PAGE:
Tuesday, January 23, 2007

The Ohio Frontier

I'm coming up on three weeks in Columbus, Ohio. The responses I received when I made public my decision to leave KFAI Radio in Minneapolis to come - omigod - HERE ranged from "Why would you leave Minneapolis for an inferior city?" to "What a fabulous opportunity!"

It seems to me - just to add to the categorization we all seek to box people in - is that there are two types of people in world. One group finds its status in where it lives; the other finds status in what it lives. I think I'm in the latter group. I don't really care where I live, so long as I have access and opportunity to what I want to be doing, which isn't much. I'm not vain, so access to trendy boutiques in unimportant; I'm not a music aficionado, so I don't care about the local indie rock or pop scene; I don't really care all that much about art or theatre,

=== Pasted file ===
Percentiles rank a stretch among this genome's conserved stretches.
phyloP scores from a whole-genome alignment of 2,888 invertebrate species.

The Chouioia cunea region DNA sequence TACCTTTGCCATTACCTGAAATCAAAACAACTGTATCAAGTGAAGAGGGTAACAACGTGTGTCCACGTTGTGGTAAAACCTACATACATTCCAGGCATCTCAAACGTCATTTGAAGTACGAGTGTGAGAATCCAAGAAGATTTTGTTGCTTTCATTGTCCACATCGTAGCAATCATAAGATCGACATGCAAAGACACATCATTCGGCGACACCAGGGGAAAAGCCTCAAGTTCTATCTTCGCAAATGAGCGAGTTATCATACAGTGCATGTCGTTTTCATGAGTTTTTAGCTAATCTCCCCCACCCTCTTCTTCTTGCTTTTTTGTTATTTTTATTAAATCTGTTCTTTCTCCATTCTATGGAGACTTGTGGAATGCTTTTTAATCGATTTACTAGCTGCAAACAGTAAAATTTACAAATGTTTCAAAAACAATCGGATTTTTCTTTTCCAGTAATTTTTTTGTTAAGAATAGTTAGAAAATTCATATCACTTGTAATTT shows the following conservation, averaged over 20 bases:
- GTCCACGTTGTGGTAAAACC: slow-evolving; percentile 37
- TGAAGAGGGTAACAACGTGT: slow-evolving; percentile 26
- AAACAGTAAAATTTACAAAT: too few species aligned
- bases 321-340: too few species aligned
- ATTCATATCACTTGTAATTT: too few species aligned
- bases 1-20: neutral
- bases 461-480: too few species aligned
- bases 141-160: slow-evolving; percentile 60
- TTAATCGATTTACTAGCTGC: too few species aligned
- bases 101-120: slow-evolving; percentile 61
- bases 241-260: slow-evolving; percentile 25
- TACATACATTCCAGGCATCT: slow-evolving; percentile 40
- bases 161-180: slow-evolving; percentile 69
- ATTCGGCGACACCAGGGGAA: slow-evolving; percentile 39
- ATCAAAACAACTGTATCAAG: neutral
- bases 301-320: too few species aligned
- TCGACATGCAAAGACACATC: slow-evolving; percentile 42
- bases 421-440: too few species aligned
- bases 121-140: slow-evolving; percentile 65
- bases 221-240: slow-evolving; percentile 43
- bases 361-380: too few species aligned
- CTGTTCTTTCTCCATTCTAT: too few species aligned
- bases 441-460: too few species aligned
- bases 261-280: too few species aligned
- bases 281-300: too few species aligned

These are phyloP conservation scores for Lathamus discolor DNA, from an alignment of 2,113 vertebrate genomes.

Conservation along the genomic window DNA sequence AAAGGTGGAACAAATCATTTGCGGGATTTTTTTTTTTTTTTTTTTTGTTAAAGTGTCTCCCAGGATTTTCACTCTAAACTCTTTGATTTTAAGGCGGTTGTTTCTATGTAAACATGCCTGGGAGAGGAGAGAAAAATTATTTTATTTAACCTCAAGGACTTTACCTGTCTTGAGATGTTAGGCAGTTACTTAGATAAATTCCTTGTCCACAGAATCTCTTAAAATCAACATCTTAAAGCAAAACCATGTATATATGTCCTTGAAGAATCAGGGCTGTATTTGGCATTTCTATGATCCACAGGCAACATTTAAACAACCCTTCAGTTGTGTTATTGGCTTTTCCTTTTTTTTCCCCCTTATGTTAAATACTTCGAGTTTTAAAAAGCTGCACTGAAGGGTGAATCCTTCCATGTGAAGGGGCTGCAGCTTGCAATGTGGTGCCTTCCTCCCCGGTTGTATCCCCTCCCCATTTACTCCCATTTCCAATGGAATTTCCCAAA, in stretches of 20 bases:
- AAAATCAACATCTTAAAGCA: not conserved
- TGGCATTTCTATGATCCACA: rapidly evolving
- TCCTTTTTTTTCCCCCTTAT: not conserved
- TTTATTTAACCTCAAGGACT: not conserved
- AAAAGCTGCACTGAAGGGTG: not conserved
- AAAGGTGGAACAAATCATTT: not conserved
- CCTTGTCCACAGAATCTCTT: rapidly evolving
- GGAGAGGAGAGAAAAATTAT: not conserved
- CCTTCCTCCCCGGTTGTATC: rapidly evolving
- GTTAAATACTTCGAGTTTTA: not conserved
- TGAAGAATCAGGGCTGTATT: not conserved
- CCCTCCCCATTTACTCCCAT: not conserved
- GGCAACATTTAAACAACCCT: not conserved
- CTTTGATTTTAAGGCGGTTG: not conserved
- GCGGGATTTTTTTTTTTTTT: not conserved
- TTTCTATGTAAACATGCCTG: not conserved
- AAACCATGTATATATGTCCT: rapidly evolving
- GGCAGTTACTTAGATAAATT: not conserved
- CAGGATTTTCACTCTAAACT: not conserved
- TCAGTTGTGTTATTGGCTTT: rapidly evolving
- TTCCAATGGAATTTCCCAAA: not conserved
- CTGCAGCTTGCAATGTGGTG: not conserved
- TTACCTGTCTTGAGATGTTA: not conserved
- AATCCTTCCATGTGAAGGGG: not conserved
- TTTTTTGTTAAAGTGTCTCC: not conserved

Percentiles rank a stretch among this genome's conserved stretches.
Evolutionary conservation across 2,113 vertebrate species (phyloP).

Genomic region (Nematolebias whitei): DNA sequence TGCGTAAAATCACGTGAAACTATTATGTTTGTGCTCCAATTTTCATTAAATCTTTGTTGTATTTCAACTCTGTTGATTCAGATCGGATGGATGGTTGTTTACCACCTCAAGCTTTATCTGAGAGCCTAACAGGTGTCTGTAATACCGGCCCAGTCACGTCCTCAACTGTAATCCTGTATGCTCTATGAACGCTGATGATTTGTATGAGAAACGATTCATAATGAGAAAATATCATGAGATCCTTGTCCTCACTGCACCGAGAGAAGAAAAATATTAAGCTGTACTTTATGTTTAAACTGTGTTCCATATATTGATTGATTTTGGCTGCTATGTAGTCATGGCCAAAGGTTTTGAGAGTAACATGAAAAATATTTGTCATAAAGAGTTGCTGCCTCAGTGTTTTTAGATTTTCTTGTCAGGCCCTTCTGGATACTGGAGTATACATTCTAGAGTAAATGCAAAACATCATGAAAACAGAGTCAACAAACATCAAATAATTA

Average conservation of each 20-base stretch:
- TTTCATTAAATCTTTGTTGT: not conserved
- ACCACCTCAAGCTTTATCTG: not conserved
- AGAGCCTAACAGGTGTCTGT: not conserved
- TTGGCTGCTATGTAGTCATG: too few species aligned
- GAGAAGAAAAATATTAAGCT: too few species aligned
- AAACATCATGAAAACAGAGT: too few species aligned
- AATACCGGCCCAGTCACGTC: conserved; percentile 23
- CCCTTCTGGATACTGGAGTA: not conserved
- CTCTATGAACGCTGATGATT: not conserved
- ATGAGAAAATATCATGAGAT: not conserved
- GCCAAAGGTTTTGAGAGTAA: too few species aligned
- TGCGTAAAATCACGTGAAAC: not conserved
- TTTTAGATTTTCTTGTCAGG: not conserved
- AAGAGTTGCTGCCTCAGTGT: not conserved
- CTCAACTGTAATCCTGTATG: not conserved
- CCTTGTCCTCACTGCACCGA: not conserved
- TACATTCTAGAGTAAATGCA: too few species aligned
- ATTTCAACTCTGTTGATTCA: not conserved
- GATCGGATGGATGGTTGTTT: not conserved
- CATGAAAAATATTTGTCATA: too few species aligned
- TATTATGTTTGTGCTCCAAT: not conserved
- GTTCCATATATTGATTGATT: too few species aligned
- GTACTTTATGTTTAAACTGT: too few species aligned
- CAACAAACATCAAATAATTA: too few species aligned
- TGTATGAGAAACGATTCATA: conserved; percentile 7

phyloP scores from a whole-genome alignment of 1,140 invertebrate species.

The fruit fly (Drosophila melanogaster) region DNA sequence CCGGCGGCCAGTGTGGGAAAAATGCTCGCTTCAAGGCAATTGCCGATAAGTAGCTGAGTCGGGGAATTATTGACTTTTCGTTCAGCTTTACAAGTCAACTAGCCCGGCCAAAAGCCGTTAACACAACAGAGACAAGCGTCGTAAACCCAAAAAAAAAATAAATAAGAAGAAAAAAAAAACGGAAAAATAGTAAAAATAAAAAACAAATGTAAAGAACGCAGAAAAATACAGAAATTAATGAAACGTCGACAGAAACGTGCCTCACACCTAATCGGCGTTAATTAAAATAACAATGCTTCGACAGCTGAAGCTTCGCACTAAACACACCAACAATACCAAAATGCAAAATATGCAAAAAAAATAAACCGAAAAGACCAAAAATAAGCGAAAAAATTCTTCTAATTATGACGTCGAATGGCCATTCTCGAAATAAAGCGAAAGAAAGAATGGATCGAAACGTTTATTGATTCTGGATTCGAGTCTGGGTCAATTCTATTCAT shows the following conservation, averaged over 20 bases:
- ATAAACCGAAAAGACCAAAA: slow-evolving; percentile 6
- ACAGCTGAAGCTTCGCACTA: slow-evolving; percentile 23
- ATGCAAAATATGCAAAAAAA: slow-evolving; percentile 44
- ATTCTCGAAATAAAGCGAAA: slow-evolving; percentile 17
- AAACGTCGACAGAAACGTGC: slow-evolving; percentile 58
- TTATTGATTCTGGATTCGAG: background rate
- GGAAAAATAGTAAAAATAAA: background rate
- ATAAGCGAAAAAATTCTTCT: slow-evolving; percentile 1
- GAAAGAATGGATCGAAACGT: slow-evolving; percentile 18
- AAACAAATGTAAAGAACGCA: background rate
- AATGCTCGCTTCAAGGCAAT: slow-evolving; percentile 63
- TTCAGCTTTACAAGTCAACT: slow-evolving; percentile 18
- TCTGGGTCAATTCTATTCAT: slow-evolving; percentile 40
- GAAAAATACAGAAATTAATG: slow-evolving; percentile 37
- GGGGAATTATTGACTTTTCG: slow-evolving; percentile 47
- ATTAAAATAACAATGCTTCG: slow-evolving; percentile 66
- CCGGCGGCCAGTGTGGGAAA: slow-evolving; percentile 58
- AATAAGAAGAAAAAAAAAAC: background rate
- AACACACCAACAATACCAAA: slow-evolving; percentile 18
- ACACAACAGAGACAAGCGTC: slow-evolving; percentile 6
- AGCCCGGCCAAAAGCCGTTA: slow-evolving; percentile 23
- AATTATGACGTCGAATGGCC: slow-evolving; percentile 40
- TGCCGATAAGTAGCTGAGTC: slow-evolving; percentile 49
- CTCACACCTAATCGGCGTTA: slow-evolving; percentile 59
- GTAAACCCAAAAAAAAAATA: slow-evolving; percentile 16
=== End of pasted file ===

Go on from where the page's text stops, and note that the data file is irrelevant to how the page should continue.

It's also no secret that midwesterners in general have an inferiority complex, and part of its manifestation is to put other parts of the midwest down. Fine with me; I'm not from the midwest, and can scoff at everyone in it, knowing full well that it doesn't matter if Minneapolis is on the cusp of being a first class city and Columbus most definitely a second class city - both are neither fully first class anything, and for those of us who have experienced first class, the provincialism of such a conflict is rather charming. Kind of like watching a Jerry Springer show.

1 comment:

Benno Groeneveld said...

Right on! Home these days is where the computer is. Whether that is emailing or IM-ing with family and friends from a McDonald's in the Netherlands (as I did recently) or from a cabin in the woods (as long as it has a satellite dish), we're all connected.

And the watercooler at work is grossly overrated, working from home you can be just as plugged-in and better connected than from a traditional workplace.